An Illinois appellate court on Friday upheld the disorderly conduct convictions of Jussie Smollett, the actor and musician who was accused of staging a racist, homophobic attack against himself in 2019, according to The Chicago Tribune.
The ruling means Smollett will go back to jail.
Smollett reported to police that he was the victim of a racist and homophobic attack by two men wearing ski masks. The manhunt for the attackers soon turned into an investigation of Smollett as what the actor said happened did not line up. He was arrested on charges he had orchestrated the attack.
About a month after prosecutors charged Smollett, prosecutors dropped all counts against him, noting that he forfeited his $10,000 bond and had done community service.
However, the following month, prosecutors charged Smollett with disorderly conduct for concocting the hoax with brothers Abimbola and Olabinjo Osundairo.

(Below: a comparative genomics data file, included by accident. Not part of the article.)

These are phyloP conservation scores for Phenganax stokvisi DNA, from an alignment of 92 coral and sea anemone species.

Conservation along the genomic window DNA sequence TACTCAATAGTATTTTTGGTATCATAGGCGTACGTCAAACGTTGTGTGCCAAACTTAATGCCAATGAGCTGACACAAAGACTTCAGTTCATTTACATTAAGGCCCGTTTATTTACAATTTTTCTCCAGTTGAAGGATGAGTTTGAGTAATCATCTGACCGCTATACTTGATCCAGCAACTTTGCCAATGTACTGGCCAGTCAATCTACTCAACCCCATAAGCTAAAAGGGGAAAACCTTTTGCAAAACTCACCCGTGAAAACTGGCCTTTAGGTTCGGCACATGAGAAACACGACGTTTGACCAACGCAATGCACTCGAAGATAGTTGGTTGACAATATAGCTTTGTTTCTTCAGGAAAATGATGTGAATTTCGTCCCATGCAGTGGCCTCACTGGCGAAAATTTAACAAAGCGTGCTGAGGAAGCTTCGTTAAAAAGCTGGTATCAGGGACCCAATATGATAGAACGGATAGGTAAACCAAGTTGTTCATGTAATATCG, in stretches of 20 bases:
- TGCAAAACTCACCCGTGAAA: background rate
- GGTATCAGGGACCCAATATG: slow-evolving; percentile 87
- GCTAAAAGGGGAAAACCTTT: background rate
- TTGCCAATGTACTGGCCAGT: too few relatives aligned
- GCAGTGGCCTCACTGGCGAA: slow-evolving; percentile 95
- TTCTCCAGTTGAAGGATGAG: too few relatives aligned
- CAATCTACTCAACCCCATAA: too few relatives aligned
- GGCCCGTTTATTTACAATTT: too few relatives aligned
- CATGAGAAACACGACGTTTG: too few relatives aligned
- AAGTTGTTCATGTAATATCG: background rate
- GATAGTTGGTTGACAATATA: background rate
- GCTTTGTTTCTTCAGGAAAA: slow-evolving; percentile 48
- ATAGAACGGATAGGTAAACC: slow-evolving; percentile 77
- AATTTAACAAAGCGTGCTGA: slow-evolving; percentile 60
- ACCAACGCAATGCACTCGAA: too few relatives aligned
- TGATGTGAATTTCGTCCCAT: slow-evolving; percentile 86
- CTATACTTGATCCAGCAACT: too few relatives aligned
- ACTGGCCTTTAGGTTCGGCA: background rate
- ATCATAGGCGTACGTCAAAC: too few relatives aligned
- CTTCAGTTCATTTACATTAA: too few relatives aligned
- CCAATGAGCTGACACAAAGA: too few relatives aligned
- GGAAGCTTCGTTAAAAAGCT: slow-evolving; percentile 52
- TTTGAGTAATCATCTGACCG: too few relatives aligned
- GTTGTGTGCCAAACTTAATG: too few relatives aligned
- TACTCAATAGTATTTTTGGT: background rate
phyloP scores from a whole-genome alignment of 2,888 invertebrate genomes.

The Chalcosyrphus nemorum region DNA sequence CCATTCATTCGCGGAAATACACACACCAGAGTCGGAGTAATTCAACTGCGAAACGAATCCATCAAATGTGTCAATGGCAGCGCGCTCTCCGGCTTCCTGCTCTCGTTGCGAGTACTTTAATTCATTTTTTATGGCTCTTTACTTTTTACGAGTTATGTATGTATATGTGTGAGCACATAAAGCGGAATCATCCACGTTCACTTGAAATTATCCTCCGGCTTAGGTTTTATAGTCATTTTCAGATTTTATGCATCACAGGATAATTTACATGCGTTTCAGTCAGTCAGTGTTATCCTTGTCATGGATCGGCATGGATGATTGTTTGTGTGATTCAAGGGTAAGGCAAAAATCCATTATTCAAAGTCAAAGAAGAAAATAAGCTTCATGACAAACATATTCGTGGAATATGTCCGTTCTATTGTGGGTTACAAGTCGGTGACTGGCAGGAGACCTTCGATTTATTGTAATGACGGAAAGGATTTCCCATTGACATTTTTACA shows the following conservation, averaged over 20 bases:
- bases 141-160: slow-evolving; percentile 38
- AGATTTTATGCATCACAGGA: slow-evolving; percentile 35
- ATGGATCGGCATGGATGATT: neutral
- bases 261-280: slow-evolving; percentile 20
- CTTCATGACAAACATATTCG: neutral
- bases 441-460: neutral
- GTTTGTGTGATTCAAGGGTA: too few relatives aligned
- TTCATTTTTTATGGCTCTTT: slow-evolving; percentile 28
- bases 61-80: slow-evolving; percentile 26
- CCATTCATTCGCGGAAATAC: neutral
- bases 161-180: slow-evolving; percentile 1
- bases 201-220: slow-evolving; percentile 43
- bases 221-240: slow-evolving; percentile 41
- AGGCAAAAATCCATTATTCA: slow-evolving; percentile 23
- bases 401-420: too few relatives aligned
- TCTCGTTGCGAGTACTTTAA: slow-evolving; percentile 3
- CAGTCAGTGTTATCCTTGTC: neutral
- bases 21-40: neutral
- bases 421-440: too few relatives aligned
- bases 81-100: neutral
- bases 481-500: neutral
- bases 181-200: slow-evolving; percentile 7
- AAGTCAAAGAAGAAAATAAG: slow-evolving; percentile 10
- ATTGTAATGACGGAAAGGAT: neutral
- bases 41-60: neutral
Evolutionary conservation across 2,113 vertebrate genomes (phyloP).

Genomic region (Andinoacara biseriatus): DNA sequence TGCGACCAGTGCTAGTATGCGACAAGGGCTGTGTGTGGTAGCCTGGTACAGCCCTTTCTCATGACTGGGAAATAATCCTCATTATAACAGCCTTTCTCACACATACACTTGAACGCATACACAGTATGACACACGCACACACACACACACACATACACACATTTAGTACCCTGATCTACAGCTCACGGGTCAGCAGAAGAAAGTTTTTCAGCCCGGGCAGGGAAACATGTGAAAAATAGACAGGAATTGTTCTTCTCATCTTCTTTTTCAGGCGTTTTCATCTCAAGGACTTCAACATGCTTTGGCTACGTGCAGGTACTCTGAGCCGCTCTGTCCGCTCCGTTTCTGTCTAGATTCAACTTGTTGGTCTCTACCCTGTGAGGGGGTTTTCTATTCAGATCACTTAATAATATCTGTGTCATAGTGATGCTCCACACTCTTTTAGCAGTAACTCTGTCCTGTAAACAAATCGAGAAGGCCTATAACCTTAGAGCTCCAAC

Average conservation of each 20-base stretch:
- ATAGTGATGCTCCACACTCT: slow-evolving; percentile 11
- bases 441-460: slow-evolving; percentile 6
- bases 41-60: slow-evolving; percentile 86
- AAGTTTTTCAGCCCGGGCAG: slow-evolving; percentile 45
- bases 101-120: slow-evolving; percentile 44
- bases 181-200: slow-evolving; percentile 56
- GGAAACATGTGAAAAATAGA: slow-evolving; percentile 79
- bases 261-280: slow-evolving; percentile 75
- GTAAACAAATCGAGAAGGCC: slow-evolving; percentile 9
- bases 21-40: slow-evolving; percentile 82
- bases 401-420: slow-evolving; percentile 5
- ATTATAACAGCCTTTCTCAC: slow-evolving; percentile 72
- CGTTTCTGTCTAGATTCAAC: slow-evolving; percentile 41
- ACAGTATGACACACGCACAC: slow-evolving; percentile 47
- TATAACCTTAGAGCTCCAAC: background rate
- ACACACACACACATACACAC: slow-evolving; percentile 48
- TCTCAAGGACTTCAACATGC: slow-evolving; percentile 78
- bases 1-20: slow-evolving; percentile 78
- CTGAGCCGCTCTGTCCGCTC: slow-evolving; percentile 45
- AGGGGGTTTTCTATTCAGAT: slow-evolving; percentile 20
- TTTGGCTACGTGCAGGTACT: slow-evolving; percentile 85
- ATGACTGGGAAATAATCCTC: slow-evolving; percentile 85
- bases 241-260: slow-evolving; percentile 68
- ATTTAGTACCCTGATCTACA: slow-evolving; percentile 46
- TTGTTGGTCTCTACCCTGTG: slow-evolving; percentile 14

The brothers testified that Smollett paid them to help him with the attack.
Smollett was convicted in 2021 on five felony counts of disorderly conduct, a charge that can be filed in Illinois when a person lies to police, The Associated Press reported. He was sentenced to 150 days in jail. He spent just six days in jail before he was released to await his appeal.
In the “Empire” star’s appeal, Smollett’s attorneys argued that the filing of new criminal charges against Smollett constituted double jeopardy.
According to the Tribune, they said that because the charges were dropped, an agreement existed between Smollett and prosecutors that no further charges would be filed.
On Friday, the panel of judges ruled 2-1 that when Cook County prosecutors dropped the first felony charges, they did not say they would not file other charges.
“The record does not establish that Smollett entered into a nonprosecution agreement with the (Cook County State’s Attorney’s Office), in which the (office) agreed to forgo further prosecution of him in exchange for his performance of community service and the forfeiture of his bond,” the decision reads, according to the Tribune.